Before his fall into ignominy and out of a job as a result of a sexual harassment scandal, ex–San Diego Democratic mayor Bob Filner raised a ruckus among the local Republican establishment when, as one of his first acts in office, he fired the city's contract lobbyists, Washington's Patton Boggs and Sacramento's Sloat Higgins Jensen & Associates.
Ex-GOP assemblyman Jeff Marston of San Diego, who contracted with Sloat Higgins, was also let go.
U-T San Diego took the move especially hard, reporting in a January 25 news story, "The abrupt dismissals leave the city without an important voice in both capitals right when the first round of budgets and legislative priorities are being crafted."
Four days later, the paper followed up with an editorial, headlined "Insolence at City Hall."
Beyond [Filner’s] own flawed process in keeping the council in the dark, the firing of the lobbyist firms leaves the city with no voice at all in Sacramento or Washington at the very time that crucial decisions are being made in both capitals that will significantly affect the city.
No mention was made in either piece about the lobbyists' work on behalf of the city regarding the so-called Navy Broadway Complex, a giant commercial real estate project to be developed on federal land at the foot of Broadway downtown by U-T publisher and hotel mogul Douglas Manchester.
Once Filner was out of the way in August, Democratic city councilman and acting mayor Todd Gloria, closely identified with the city's hotel lobby, quickly moved to rehire the lobbyists.
According to state disclosure records, Sloat Higgins, terminated by Filner on January 7 of this year, was again retained on October 7.
In a September 25 "81 Days of Progress" report, Gloria wrote:
I’m pleased to report that we now have lobbying firms to represent the city’s interests in Washington, D.C. and Sacramento.
We have signed contracts with the firm of Patton Boggs to lobby in D.C. and the firm of Sloat, Higgins, Jensen & Associations to lobby in Sacramento. These contracts will run until the end of the current fiscal year or until we complete the RFP process for bidding out these contracts, whichever comes first.
The contract for Patton Boggs is capped at $135,000 and the Sloat Higgins contract is capped at $126,000. I will be meeting with Patton Boggs next week when I head back to D.C. for three days with the San Diego Regional Chamber of Commerce.
Now comes word via the Los Angeles Times that Sloat has been accused in a lawsuit, filed on Christmas Eve, of directing thousands of dollars of illegal campaign contributions and gifts from its clients to California politicos.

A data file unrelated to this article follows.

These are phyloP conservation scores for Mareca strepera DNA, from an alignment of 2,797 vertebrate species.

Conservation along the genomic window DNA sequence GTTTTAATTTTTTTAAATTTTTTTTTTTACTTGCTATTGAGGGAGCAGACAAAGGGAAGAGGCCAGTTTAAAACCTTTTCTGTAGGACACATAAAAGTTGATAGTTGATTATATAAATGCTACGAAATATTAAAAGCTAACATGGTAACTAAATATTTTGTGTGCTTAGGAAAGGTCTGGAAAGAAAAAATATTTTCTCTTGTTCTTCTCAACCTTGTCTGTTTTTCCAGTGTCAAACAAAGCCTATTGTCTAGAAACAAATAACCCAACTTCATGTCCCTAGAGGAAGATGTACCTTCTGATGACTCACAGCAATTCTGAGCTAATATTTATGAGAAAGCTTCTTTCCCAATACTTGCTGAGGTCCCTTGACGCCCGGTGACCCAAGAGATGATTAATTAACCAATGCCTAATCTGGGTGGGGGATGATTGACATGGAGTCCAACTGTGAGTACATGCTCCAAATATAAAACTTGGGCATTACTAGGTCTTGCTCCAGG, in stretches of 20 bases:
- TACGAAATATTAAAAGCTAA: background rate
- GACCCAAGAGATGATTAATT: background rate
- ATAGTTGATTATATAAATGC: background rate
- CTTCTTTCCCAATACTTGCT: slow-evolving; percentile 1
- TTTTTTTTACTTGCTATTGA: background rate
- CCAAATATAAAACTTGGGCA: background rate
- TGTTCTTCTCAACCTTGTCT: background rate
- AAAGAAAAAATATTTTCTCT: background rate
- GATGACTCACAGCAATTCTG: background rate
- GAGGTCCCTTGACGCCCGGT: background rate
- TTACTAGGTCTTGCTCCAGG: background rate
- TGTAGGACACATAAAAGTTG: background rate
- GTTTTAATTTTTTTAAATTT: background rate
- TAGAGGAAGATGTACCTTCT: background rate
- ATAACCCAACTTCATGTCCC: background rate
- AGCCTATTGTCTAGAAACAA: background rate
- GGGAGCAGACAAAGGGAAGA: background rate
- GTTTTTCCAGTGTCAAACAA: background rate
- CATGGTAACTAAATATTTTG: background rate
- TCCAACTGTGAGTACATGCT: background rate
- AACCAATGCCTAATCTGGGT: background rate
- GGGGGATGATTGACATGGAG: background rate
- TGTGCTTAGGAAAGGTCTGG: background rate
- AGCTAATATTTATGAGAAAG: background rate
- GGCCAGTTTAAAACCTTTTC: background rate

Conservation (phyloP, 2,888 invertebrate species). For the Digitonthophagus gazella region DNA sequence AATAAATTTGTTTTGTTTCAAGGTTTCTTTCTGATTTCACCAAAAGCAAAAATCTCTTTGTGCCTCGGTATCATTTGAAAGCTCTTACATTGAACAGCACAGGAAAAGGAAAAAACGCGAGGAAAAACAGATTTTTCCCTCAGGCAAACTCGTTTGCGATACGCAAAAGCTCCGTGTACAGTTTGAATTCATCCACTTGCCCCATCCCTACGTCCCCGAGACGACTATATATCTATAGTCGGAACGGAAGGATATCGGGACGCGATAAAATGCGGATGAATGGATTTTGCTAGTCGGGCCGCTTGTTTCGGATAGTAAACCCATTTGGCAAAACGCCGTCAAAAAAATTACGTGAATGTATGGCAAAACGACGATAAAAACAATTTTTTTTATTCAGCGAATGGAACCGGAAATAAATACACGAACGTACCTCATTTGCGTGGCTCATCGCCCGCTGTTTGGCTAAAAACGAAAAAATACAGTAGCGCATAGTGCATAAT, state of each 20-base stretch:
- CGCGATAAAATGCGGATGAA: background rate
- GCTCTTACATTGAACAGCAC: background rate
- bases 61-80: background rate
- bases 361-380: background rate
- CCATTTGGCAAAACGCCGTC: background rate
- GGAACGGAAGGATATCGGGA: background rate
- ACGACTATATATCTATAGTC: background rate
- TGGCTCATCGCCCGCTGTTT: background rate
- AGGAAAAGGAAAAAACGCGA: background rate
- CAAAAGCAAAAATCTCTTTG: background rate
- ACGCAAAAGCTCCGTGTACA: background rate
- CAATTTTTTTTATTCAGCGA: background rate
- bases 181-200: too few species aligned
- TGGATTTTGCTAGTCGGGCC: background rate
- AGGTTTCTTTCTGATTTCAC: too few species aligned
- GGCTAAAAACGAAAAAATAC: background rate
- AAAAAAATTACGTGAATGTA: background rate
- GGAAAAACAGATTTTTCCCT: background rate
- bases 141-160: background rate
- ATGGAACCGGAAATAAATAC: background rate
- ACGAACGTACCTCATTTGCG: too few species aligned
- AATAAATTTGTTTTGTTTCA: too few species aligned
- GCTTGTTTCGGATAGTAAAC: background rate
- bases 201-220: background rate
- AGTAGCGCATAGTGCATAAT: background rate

According to the court papers, company founder Kevin Sloat, who was once an aide to former Gov. Pete Wilson, also improperly gave gifts to legislators, instructing that no written record of them be kept.
The allegations are made by Rhonda Smira, a former employee of Sloat's firm. She contends that she was fired in late 2012 because she protested that Sloat's practices were illegal and says Sloat falsely accused her of theft.
The paper reports that Sloat did not directly respond to the charges, but that a media consultant to the firm issued a statement saying Smira was under investigation by Sacramento authorities on unspecified charges.
"We are not at all surprised that the plaintiff, a former bookkeeper for the firm, has resorted to such a desperate legal maneuver," the statement said.
In her lawsuit, the Times story says, Smira alleges that "Sloat and his firm routinely broke state political law over the last decade, arranging private dinners, doling out floor tickets to Sacramento Kings basketball games and passes for San Francisco Giants baseball games, and setting up golf outings."
Smira, who now runs a consulting firm that specializes in campaign finance reporting and event hosting, says in the suit that she was ordered not to provide receipts for the gifts; that way, recipients could avoid disclosing the transactions on financial reports required by the state.
The lawsuit says Sloat told her: "If I don't report and there is no written record, and they don't report it, then it didn't happen."
She also says it was her job to arrange elaborate fundraisers for California lawmakers at Sloat's showcase home in Sacramento, stocked with cognac and imported cigars and served by private caterers.
The lawsuit goes on to claim that "Sloat's lobbying clients were expected to attend and make political donations," the paper reports.
"A typical evening at [Sloat's] mansion would result in between $10,000 and $50,000 for an elected official," the lawsuit states, and in return the firm's clients "were promised exclusive access to the governor, legislators or candidates."
The lawsuit alleges that 37 lawmakers and an undisclosed number of other public officials received "hundreds of thousands of dollars" in illegal contributions this way.